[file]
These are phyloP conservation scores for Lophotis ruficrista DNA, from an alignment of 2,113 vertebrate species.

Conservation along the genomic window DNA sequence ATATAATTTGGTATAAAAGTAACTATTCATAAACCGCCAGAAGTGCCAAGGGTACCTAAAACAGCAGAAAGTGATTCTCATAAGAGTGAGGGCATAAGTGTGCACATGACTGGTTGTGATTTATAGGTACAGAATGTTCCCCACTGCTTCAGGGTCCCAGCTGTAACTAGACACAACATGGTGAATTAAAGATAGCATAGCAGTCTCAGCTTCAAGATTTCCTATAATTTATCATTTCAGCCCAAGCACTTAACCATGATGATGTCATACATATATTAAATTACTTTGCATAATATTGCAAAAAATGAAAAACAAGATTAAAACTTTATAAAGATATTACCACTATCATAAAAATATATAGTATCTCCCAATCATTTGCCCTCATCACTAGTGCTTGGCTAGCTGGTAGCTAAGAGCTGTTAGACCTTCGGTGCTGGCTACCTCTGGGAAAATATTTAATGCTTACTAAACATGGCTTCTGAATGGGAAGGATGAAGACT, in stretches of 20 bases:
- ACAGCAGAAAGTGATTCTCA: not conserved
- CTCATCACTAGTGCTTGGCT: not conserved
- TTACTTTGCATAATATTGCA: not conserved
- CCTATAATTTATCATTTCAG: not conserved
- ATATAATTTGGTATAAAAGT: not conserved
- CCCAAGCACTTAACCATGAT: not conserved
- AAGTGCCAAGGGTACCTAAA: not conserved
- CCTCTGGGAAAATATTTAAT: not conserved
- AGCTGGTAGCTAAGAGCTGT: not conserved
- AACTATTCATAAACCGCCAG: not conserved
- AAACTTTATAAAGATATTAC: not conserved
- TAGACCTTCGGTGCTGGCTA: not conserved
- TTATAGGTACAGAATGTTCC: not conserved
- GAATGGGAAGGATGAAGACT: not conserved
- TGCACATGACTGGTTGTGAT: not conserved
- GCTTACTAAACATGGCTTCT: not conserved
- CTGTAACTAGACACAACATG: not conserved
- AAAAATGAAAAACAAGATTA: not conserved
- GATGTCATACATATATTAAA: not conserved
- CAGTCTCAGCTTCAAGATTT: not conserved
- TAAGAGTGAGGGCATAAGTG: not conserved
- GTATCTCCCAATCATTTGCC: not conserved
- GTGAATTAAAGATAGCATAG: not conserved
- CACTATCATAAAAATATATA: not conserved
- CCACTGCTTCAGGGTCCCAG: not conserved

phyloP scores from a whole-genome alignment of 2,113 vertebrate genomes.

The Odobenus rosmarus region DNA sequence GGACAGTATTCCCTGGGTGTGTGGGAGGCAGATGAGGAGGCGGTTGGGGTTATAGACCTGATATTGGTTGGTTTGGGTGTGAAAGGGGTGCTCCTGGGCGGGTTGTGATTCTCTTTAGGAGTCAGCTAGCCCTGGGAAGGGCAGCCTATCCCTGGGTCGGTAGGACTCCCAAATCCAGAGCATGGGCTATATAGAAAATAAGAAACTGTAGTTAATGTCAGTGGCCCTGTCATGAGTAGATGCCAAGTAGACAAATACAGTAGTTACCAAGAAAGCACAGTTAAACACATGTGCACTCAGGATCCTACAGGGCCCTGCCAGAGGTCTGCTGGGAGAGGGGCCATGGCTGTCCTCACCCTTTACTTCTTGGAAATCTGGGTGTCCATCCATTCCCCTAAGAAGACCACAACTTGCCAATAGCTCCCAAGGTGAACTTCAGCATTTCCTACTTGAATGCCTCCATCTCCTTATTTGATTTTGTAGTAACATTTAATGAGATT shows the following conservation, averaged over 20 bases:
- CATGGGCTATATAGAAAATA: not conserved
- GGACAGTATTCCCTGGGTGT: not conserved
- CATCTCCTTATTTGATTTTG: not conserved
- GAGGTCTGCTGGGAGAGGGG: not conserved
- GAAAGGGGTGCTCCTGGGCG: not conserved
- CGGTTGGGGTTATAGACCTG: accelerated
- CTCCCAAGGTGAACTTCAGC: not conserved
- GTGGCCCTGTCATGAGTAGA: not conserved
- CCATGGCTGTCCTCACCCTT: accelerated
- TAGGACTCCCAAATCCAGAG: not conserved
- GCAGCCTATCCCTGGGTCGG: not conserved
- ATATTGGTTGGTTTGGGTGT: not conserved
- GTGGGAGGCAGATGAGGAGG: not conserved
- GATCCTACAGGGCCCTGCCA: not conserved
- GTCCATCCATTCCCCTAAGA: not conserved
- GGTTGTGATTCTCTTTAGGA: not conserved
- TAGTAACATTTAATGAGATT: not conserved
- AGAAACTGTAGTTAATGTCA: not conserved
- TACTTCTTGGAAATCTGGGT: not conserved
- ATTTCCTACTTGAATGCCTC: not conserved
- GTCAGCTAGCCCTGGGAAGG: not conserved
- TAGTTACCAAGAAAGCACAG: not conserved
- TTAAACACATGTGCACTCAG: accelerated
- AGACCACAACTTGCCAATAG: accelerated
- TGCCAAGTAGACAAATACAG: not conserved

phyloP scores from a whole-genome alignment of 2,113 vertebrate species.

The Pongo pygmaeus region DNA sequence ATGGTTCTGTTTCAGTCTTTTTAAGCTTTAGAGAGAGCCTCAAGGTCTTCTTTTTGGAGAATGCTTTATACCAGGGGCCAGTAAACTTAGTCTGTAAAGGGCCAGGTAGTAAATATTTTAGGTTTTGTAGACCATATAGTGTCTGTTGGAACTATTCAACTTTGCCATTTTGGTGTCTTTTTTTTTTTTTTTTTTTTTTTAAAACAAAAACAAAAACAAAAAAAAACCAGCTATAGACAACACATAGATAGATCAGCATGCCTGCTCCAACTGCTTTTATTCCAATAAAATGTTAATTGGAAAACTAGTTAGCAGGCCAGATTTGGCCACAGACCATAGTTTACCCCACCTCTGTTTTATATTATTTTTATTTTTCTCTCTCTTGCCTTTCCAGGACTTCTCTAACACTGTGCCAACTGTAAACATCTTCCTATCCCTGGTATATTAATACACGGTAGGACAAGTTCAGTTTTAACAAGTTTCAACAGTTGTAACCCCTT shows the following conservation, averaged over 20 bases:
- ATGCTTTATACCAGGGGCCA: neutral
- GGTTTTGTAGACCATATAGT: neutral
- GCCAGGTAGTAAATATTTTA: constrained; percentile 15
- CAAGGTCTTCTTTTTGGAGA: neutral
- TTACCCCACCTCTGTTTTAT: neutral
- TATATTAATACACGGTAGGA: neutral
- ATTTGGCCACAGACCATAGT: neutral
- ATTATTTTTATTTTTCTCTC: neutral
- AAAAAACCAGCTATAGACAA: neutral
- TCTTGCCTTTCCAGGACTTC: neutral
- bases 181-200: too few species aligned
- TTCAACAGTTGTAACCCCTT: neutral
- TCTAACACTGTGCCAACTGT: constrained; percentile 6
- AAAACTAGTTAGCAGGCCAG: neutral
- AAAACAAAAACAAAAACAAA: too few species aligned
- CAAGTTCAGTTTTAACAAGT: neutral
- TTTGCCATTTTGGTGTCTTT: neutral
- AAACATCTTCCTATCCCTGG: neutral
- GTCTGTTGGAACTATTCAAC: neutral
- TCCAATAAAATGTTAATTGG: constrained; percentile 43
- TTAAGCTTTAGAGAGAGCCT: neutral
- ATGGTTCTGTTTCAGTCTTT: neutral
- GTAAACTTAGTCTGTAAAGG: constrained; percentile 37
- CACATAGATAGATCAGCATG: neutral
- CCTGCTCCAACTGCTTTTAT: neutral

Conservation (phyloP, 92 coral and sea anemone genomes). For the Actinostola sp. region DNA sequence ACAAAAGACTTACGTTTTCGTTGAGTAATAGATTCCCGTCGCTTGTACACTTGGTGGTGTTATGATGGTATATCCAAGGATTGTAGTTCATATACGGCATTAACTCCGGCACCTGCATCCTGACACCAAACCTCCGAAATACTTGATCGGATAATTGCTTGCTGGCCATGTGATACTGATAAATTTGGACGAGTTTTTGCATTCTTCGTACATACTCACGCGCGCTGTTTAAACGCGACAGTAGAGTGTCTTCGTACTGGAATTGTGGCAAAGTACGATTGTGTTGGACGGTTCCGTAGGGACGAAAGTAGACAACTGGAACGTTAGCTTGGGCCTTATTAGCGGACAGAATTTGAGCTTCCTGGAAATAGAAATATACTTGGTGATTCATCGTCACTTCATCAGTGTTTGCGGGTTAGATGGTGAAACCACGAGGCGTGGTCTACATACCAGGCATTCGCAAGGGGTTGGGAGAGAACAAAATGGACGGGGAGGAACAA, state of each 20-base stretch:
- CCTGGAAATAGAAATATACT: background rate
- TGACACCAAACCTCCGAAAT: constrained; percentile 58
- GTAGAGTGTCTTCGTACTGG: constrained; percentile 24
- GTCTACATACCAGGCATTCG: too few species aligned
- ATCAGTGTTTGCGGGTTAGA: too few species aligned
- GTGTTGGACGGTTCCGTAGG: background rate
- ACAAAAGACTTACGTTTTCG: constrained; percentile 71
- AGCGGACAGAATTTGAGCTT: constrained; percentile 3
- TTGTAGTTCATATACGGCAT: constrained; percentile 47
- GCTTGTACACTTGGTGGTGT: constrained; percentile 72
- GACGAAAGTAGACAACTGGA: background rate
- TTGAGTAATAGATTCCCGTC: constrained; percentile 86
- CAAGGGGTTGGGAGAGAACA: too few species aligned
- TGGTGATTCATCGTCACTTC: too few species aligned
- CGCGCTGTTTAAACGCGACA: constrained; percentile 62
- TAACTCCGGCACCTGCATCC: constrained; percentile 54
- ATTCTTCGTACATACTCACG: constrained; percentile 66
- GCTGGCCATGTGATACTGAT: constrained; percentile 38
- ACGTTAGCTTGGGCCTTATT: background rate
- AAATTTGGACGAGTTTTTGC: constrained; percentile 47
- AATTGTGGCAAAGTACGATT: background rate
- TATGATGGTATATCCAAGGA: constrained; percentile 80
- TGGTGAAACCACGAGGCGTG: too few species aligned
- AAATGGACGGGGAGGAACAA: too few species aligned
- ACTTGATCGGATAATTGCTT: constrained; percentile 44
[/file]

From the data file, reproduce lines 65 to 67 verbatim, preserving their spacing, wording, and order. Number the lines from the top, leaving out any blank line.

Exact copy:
- AAAAAACCAGCTATAGACAA: neutral
- TCTTGCCTTTCCAGGACTTC: neutral
- bases 181-200: too few species aligned